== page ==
Does your practice have a website? If you think not, then think again. All practices in England have a web presence on NHS Choices, just put your practice postcode into the search facility to find yours.
You may have created your own website for the surgery, or commissioned one of the many website creation companies out there to do one for you.
Whatever method you have used to get a presence on the internet, you need to ensure that anyone looking at your site (or your NHS Choices page) gets the right information about your practice that is accurate and up to date.
The biggest issue with having a website is that the information quickly becomes outdated. If you have not got a procedure for updating the site then your patients, potential patients and even staff will be misinformed.
At the very least, practices should ensure that their NHS Choices page is correct and updated
Keep information clear
The key to any information is that it is clear and to the point. Don’t be tempted by fancy graphics or text as the key to information from GP practices is just that – information.
Too much clutter, too many words or ugly graphics will put patients off so you need to get the balance right.
Look at your patient base and perhaps use your patient participation group from time to time to sit down and navigate your website in front of you to see if they can find information that they need.
Why not get your reception staff to go through your website and give some honest feedback too.
Basic design tips
Try to stick to a standard font throughout your website to ensure it is nice and clear and not more than two different fonts on the whole site should be a standard rule.
As for pictures, only have them if they are relevant. If you do use pictures make sure they are sized correctly for webpages so that they load quickly.
Practices tend to use pictures of the practice, staff members and a map of the location. Ensure that these are clear. If you are including staff pictures, try and keep a consistent look and background rather than using random photos.Also be aware that some staff members may want their photo to be published online so get consent first.
Keeping your website up to date
As I’ve mentioned, updating is key, so assign a couple of staff to keep a regular review of your website. These staff can also manage your NHS Choices website and note any comments that patients make about your practice.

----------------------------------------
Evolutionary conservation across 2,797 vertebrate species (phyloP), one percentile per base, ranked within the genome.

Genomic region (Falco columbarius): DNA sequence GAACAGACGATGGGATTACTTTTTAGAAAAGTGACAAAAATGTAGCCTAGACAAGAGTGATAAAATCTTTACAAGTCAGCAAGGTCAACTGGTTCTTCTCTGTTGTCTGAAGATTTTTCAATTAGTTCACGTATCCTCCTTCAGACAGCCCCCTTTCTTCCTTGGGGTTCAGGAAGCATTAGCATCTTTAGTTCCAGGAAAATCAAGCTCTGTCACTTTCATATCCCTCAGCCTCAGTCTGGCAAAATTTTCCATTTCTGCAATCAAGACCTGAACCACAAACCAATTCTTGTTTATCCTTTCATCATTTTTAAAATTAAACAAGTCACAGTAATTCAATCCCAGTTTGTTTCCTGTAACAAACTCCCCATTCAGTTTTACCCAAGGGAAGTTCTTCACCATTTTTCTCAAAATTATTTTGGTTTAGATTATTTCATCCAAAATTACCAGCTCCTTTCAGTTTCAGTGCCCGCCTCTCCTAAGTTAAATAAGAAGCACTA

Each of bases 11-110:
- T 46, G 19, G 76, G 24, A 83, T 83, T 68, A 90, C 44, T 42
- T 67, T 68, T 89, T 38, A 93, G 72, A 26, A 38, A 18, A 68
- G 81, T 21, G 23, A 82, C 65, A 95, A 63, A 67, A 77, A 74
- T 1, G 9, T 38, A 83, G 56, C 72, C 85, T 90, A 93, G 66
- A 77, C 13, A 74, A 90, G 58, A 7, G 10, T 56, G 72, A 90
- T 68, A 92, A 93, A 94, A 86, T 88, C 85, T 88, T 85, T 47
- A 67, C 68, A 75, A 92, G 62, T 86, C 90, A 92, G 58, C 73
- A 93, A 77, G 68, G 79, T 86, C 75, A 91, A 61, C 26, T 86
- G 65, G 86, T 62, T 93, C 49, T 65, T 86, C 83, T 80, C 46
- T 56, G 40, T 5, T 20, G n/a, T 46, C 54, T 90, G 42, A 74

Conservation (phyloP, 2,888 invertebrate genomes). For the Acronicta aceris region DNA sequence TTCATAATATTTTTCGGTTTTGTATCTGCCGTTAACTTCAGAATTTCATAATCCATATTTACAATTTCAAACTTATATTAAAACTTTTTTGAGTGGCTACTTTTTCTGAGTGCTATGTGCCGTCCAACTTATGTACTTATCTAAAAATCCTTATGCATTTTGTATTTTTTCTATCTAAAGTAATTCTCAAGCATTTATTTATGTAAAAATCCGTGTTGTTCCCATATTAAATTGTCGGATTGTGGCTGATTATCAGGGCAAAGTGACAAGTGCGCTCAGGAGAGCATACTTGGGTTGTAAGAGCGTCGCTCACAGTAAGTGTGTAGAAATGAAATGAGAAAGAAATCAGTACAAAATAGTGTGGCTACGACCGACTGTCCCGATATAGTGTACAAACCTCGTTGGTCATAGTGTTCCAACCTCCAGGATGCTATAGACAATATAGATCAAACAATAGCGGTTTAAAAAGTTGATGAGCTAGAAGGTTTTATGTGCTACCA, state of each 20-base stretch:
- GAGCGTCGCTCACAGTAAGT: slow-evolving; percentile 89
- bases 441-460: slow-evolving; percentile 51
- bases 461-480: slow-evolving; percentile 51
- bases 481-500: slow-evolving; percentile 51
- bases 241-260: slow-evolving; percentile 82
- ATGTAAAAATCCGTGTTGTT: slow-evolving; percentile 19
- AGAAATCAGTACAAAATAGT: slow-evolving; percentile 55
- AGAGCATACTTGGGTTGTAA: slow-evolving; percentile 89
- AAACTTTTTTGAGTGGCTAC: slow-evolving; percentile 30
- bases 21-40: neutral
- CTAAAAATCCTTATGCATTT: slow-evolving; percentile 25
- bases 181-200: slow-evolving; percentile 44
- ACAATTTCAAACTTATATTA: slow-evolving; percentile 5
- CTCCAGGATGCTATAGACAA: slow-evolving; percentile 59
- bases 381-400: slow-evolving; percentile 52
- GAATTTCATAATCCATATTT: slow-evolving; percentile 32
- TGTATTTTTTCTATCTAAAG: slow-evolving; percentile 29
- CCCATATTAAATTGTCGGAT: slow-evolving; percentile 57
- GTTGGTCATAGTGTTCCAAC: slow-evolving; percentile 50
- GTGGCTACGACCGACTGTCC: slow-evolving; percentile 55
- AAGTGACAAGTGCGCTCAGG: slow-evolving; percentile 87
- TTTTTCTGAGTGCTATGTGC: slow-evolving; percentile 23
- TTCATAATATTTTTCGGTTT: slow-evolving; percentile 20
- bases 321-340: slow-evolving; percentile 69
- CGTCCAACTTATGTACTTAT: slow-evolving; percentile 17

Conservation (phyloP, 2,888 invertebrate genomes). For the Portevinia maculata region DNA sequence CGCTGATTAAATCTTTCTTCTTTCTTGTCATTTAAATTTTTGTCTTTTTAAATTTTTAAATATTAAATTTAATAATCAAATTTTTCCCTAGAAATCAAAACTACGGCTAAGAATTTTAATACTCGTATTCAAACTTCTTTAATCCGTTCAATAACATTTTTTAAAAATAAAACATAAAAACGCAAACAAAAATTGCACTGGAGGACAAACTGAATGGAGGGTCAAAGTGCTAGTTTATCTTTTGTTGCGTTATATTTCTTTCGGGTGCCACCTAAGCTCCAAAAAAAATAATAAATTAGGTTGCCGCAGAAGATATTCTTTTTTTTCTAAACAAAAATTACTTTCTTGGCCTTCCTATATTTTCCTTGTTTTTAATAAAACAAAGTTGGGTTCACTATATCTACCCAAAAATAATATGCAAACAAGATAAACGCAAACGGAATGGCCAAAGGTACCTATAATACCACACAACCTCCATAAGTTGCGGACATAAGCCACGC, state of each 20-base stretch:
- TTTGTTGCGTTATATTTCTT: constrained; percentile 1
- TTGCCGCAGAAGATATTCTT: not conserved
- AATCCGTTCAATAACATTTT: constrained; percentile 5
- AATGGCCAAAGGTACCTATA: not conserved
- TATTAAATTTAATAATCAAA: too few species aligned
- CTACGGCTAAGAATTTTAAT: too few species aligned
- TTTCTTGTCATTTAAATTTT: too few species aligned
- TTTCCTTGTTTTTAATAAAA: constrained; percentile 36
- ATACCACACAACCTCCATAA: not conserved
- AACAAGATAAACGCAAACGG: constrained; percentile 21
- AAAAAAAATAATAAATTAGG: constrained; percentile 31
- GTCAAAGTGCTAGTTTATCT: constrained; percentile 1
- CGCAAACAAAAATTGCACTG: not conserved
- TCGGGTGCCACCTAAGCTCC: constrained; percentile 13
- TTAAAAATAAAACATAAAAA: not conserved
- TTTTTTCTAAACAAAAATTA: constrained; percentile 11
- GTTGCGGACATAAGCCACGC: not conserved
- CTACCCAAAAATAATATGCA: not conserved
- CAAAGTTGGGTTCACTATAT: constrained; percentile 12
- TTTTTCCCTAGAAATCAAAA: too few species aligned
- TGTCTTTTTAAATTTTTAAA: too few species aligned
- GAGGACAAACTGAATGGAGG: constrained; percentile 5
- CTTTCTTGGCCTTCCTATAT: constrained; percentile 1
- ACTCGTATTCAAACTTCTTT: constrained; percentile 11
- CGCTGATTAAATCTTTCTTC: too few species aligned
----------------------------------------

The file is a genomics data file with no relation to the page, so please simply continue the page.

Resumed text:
To ensure your website is user friendly it is essential to have the correct links – missing pages should be avoided. Whenever something is added, changed or updated get someone to check it to see if they can easily view what has been updated.
If patients comment on your practice on NHS Choices, try and look at the feedback as a practice and get all your staff to engage in the process of identifying any issues raised. Make sure everyone knows about any positive comments as well. Getting your staff involved will keep them engaged and perhaps give you further feedback.
What to put on your site
Use your website to really communicate and personalise issues for your patients. Perhaps you have a recent survey that you want to publish – upload it to the website and direct patients to it.
You can also upload your patient participation group (PPG) report and inform your patients of any changes, or new services that you are offering.
On our practice website (http://www.chrispstreet.org), we have included information about our PPG, our additional clinics, our patient charter, a guide to booking appointments as well as a guide of who patients should book with for different services. Again, the key is to keep the information up to date.
If you also use online services, such as appointment booking or repeat prescription requesting, ensure it is obvious from the website that these services are offered and that the pages are linked to appropriately and easy to find.
Quite a lot of websites have adverts attached to generate income for the website provider. This can be variable and your practice may or may not have a view on this. If you have a strong view about this, tell your site provider. You don’t want to appear to be endorsing a product or service if you have views about them within your practice.
- Dr Osman Bhatti is a GP in east London